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Will People Flip for IHOP’s New Breakfast-on-the-Go Restaurant Flip’d?

Plus, the Rock invests in Salt & Straw ice cream, and more news to start your day

A mock-up of the exterior of a restaurant named Flip’d by IHOP, with chairs, tables, and customers in front of the restaurant.
IHOP’s new fast-casual concept, called Flip’d, is focused on speed and convenience in dense urban areas.
Image: IHOP

IHOP is opening a new fast-casual restaurant next spring

IHOP is debuting a new fast-casual restaurant, called Flip’d, that translates the pancake purveyor’s sit-down menu items into breakfast foods served on the quick, the chain announced today.

Flip’d will debut in Atlanta in April, with tentative plans for additional locations in New York, D.C., Denver, and San Francisco. With a focus on speed and convenience in dense urban areas, the IHOP spinoff will be about half the size of a typical IHOP, with limited seating, digital kiosk and counter ordering instead of wait staff, and online ordering for pick-up or delivery.

Items on the menu at Flip’d will include egg sandwiches, breakfast burritos and bowls, baked goods, coffee, and non-breakfast options like salads, wraps, and IHOP’s angus steakburger and crispy chicken sandwiches. There will also be a build-your-own pancake bar and something called a “pancake bowl,” which appears to be just pancakes in a portable container, because we live in an age of bowl food.

Breakfast is a growing category in the fast-food space, but many to-go options aren’t freshly prepared, IHOP president Jay Johns told CNN. According to Johns, Flip’d can attract customers who usually grab breakfast at coffee shops: “The reason for the visit was the coffee, and they basically settled for whatever food they happened to have at their coffee shop … We’re flipping that on its head.” (Get it??)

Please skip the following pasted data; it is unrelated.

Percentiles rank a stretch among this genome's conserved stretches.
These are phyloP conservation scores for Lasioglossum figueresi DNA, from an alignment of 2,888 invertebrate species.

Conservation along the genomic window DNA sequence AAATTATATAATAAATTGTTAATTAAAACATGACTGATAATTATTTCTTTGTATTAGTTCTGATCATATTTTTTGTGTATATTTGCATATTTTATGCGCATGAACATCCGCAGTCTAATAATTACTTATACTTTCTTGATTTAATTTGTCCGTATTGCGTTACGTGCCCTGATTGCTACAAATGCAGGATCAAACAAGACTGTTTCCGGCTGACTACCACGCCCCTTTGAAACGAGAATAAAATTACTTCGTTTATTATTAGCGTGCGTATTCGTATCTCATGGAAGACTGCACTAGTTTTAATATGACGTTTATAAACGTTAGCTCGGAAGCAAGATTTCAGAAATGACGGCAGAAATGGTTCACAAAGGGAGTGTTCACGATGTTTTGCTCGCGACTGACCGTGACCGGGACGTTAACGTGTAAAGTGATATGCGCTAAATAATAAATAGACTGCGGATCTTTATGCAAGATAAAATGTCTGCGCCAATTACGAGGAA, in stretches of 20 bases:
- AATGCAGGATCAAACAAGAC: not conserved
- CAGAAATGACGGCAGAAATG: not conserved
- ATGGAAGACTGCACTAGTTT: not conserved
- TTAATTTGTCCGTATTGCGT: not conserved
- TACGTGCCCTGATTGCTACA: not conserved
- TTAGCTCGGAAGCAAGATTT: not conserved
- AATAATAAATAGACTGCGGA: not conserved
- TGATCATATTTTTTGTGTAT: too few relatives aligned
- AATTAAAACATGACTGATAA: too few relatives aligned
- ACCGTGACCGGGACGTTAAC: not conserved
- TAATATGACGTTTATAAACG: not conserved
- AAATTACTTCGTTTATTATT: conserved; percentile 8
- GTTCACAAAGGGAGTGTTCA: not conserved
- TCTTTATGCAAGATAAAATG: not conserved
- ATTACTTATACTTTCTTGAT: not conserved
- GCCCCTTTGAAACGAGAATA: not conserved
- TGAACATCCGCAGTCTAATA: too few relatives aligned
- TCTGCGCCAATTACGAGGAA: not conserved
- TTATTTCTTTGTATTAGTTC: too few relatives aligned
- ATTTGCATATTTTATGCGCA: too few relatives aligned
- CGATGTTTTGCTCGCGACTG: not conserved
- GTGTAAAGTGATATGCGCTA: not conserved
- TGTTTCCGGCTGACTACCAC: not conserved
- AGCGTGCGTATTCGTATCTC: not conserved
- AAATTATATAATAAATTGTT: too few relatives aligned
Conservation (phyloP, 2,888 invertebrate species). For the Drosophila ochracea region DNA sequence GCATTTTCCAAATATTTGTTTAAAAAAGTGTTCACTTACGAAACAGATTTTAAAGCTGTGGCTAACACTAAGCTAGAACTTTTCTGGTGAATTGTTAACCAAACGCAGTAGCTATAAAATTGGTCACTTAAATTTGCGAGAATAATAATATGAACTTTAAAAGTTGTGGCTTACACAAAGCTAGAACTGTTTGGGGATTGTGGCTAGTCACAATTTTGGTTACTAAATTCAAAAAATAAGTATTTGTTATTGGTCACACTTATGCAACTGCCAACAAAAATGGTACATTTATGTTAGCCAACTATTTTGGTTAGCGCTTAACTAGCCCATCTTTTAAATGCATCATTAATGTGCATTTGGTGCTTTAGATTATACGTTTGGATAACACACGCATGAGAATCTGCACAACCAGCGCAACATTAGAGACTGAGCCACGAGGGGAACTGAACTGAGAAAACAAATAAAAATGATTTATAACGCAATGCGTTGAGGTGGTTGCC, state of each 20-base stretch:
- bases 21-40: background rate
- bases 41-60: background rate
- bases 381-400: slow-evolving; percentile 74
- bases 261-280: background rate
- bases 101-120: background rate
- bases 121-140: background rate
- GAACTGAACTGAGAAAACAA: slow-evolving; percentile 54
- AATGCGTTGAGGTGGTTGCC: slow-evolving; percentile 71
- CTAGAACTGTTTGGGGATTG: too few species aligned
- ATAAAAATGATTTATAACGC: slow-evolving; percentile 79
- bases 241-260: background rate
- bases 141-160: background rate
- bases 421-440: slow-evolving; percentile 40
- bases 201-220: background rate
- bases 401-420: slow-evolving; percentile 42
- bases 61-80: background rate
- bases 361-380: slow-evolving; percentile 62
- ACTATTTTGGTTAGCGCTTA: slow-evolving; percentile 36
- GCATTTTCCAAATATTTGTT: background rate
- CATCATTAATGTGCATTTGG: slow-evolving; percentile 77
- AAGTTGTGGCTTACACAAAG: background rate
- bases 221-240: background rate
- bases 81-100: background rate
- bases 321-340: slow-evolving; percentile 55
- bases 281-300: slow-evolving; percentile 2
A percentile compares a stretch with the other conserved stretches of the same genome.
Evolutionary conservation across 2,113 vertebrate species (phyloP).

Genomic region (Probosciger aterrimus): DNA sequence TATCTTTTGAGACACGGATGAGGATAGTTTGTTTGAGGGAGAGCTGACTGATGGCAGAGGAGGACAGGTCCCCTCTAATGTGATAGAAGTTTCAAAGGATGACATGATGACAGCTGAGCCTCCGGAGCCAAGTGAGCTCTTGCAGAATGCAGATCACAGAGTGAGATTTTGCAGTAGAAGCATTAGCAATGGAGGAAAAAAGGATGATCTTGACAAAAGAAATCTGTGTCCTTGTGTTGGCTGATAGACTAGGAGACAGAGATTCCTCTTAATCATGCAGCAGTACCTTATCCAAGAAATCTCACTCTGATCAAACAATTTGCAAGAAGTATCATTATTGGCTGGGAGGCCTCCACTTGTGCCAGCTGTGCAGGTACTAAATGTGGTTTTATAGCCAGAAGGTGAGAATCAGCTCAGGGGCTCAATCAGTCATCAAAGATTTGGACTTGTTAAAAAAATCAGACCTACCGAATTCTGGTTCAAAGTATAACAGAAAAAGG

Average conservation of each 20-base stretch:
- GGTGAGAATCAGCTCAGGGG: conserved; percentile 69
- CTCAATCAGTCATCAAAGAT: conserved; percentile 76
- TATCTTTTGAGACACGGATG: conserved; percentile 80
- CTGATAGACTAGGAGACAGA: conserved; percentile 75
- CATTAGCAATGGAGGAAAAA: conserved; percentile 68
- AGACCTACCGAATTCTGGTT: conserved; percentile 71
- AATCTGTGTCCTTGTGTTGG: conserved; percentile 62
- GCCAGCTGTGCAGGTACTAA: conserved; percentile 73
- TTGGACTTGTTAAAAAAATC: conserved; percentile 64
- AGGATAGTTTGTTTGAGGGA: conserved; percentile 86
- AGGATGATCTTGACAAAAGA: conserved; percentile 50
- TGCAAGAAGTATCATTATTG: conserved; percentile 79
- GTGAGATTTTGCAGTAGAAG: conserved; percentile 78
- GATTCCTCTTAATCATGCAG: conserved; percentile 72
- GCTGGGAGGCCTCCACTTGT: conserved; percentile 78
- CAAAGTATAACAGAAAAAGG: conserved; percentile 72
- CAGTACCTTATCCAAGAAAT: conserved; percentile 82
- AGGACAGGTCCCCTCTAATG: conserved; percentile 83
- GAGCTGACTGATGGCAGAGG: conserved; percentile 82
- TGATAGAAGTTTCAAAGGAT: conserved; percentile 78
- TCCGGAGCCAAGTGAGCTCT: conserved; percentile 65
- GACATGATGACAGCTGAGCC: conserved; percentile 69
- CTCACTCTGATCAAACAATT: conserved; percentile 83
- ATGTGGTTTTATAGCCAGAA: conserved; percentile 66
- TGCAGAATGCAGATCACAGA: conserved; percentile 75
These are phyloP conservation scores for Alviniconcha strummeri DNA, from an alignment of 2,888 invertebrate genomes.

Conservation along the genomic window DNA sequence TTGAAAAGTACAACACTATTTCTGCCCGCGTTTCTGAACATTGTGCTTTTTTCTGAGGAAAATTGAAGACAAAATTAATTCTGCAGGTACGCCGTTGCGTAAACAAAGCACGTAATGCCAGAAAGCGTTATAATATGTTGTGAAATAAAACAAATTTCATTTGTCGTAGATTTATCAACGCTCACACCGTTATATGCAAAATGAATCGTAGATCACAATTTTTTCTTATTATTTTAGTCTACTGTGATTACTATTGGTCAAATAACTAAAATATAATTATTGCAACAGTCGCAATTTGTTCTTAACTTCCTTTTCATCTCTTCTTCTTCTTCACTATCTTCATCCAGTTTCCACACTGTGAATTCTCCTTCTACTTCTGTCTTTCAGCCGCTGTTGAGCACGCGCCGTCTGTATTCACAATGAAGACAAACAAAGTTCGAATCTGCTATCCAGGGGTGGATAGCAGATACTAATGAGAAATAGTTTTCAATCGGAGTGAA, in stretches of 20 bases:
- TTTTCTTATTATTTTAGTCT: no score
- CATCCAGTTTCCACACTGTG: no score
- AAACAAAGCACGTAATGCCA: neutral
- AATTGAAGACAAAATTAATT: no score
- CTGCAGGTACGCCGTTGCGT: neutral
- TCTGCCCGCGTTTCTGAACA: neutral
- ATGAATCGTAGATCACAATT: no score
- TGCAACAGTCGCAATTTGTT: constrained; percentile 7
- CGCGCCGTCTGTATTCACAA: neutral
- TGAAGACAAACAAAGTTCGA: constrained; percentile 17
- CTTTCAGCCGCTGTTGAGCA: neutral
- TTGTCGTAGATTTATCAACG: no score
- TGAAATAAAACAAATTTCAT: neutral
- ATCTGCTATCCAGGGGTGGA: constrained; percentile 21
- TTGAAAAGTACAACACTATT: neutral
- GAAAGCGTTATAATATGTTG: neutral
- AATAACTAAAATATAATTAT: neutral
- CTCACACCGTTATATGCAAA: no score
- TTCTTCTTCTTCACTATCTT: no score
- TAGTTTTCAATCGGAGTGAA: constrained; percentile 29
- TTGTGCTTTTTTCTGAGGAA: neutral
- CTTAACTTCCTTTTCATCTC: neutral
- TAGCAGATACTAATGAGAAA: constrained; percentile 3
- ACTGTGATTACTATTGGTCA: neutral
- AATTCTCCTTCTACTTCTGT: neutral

And in other news…

  • The target of yesterday’s deadly shooting in Jersey City was a kosher supermarket. [NYT]
  • Due to a poor domestic beet harvest, the U.S. will have to import more sugar this year than it has in four decades, primarily from Mexico. [NPR]
  • Why a merger between Dean Foods — America’s largest milk producer, recently bankrupt — and the Dairy Farmers of America — a large dairy cooperative that reportedly has a history of engaging in anti-competitive behaviors — could hurt dairy farmers. [NYT]
  • Taco Bell has developed a plant-based ground beef substitute, to be used for two new meatless menu items created for international Taco Bell restaurants. [NRN]
  • MillerCoors is making a new hard seltzer. [Biz Journals]
  • The Rock and business partner Dany Garcia are the latest investors in the artisan ice cream brand Salt & Straw, known for its novel flavors. [QSR Magazine]
  • A teen in Minneapolis has started a pizza business as part of his homeschooling curriculum. [City Pages]
  • When you’re a 28-year-old professional gamer who can’t figure out how to slice bread:

All AM Intel Coverage [E]

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